Thies asserts that his detention was unlawfully extended while officers awaited the arrival of the drug dog, and that the evidence discovered as a result of the unlawful detention must be suppressed. The Fourth Amendment to the United States Constitution prohibits unreasonable searches and seizures. An investigative detention is a seizure of limited duration to investigate suspected criminal activity and does not offend the Fourth Amendment if it is based upon specific articulable facts that justify suspicion that the detained person is, has been, or is about to be engaged in criminal activity. Florida v. Royer, 460 U.S. 491, 500 (1983); Terry v. Ohio, 392 U.S. 1, 21 (1968); State v. Stewart, 145 Idaho 641, 644, 181 P.3d 1249, 1252 (Ct. App. 2008); State v. Knapp, 120 Idaho 343, 347, 815 P.2d 1083, 1087 (Ct. App. 1991). In determining whether a detention that was initially justified later became unreasonable, the court is to consider the duration of the detention and the law enforcement purposes served. United States v. Sokolow, 490 U.S. 1, 10-11 (1989); State v. DuValt, 131 Idaho 550, 554, 961 P.2d 641, 645 (1998); Stewart, 145 Idaho at 646-47, 181 P.3d at 1254-55. It is the State's burden to demonstrate that the seizure it seeks to justify on the basis of a reasonable suspicion was sufficiently limited in scope and duration to satisfy the conditions of an investigative seizure. Royer, 460 U.S. at 500. Any evidence seized pursuant to an unlawful stop or an unreasonable detention is "fruit of the poisonous tree" and is, therefore, inadmissible. Wong Sun v. United States, 371 U.S. 471, 487-88 (1963); State v. Bordeaux, 148 Idaho 1, 6, 217 P.3d 1, 6 (Ct. App. 2009).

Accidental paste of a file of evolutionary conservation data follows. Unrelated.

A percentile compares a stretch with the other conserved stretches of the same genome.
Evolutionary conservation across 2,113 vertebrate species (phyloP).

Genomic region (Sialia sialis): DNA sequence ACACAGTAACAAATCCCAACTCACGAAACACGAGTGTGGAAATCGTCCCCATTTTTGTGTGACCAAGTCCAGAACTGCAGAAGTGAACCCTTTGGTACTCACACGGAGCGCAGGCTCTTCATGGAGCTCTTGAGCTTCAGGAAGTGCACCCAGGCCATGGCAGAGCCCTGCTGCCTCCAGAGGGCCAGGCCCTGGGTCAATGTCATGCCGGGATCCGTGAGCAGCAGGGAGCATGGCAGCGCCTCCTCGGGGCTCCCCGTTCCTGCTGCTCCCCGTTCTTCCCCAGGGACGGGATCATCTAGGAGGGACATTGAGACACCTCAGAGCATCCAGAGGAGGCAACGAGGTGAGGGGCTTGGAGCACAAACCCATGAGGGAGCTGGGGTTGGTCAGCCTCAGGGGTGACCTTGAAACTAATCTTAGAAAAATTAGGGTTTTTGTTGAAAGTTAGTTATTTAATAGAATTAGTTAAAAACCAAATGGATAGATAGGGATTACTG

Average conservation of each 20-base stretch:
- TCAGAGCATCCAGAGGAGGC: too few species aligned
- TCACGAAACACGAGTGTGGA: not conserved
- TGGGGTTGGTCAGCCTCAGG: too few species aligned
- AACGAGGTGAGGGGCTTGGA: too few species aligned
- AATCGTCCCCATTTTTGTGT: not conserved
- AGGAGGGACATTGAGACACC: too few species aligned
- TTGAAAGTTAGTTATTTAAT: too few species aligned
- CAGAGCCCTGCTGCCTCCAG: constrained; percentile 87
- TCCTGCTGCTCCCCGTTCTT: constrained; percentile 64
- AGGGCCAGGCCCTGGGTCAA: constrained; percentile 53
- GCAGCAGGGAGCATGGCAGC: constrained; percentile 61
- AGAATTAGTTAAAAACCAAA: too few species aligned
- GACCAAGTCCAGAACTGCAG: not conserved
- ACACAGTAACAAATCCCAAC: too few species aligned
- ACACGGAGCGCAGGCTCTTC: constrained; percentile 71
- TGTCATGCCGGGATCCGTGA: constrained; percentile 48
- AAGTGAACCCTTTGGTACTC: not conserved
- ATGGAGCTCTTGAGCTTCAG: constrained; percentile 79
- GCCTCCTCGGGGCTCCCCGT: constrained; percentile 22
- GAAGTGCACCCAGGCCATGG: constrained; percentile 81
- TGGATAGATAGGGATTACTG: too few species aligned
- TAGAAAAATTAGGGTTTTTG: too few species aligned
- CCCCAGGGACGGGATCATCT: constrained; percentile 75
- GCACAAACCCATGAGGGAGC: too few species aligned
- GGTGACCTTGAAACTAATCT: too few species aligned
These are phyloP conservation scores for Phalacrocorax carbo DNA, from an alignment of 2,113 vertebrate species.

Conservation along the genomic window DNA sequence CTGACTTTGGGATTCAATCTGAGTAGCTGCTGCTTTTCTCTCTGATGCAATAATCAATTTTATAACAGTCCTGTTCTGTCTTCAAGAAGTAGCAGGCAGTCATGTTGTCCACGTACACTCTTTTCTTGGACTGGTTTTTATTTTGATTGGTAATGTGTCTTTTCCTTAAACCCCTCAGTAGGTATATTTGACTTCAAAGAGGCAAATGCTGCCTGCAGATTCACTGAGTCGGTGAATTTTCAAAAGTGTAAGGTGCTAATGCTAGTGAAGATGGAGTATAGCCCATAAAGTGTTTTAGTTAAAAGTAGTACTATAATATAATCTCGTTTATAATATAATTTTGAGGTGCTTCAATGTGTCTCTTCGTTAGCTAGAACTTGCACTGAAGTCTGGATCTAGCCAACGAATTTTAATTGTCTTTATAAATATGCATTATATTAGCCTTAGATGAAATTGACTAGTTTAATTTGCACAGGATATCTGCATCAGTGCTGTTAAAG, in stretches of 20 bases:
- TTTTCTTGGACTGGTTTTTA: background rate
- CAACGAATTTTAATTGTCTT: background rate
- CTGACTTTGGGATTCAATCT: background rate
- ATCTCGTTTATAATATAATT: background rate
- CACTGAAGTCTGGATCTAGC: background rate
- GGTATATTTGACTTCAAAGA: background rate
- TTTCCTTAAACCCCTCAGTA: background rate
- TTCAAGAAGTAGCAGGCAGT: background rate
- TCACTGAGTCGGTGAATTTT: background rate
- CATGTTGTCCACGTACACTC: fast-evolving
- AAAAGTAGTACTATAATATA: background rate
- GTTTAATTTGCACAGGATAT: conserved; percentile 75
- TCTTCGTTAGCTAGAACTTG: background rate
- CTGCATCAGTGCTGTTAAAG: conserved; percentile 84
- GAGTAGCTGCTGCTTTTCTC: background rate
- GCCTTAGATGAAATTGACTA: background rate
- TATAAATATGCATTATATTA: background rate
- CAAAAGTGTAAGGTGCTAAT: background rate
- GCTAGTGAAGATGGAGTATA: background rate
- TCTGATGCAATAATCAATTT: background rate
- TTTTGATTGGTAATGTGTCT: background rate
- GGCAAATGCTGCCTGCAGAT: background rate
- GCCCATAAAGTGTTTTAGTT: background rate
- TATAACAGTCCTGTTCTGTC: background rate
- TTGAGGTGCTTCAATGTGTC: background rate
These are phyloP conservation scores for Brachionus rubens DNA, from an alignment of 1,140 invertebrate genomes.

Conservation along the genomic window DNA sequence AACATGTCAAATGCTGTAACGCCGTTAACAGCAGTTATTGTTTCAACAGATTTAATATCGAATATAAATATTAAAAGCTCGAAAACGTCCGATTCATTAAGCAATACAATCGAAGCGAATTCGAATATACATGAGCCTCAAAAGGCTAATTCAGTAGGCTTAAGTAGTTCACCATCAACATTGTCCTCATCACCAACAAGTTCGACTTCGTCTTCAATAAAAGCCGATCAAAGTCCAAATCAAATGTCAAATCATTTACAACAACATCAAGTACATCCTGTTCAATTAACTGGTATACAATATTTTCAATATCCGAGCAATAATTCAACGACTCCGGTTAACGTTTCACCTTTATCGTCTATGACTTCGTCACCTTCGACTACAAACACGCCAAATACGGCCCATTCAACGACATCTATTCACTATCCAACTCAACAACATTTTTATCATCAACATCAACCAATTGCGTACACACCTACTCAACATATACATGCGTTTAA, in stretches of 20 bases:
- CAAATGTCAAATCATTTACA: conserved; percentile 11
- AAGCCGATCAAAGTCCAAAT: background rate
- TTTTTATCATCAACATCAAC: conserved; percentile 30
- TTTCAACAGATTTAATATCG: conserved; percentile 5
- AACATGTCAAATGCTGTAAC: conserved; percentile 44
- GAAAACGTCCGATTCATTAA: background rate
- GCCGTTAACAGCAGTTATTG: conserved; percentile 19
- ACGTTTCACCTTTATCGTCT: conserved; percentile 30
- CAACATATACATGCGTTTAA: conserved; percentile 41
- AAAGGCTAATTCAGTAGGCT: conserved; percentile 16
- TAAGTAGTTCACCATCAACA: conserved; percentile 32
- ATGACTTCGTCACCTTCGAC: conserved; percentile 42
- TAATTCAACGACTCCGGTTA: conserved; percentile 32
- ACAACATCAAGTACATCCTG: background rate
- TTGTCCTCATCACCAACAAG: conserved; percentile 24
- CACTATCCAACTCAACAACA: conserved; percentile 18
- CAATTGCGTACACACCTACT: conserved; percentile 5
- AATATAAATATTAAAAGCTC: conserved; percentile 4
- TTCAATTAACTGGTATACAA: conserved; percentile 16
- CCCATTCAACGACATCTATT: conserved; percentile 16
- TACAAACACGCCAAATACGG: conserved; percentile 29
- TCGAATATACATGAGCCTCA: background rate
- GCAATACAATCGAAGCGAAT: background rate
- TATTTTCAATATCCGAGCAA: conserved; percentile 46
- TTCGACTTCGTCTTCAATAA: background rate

When a decision on a suppression motion is challenged, we accept the trial court's findings of fact that are supported by substantial evidence, but we freely review the application of constitutional principles to the facts as found. State v. Atkinson, 128 Idaho 559, 561, 916 P.2d 1284, 1286 (Ct. App. 1996). At a suppression hearing, the power to assess the credibility of witnesses, resolve factual conflicts, weigh evidence, and draw factual inferences is vested in the trial court. State v. Valdez-Molina, 127 Idaho 102, 106, 897 P.2d 993, 997 (1995); State v. Schevers, 132 Idaho 786, 789, 979 P.2d 659, 662 (Ct. App. 1999). However, the reasonableness of a given search or seizure based on those facts is a question of law over which we exercise independent review. State v. Linenberger, 151 Idaho 680, 683, 263 P.3d 145, 148 (Ct. App. 2011); State v. Morris, 131 Idaho 562, 565, 961 P.2d 653, 656 (Ct. App. 1998).
In this case, the parties generally agree that Officer Vogt called for a drug dog approximately twelve minutes after arriving at the school parking lot, and that the drug dog ultimately arrived and alerted to the presence of drugs approximately twenty-five to thirty minutes after Officer Vogt's arrival. Thies does not dispute that the officers had reasonable suspicion to temporarily detain him to investigate whether an act of domestic violence or malicious injury to property had occurred, or to investigate and prepare a citation for driving without privileges following the results of Thies's background check. Instead, Thies asserts that the officers completed their domestic violence and malicious injury to property investigations before the drug dog was called, and that Officer Vogt stalled the completion of a citation for driving without privileges in order to allow time for the drug dog to arrive. Thies points to various pieces of evidence in the record in support of his view of the facts. However, the district court rejected Thies's factual assertion that the domestic violence and malicious injury to property investigations were completed before Officer Vogt called for a drug dog, and his assertion that the officers were stalling while the drug dog was in transit. The court found that the officers were actively investigating each of those crimes during that time. Under our standard of review, we will accept the district court's findings if they are supported by substantial evidence.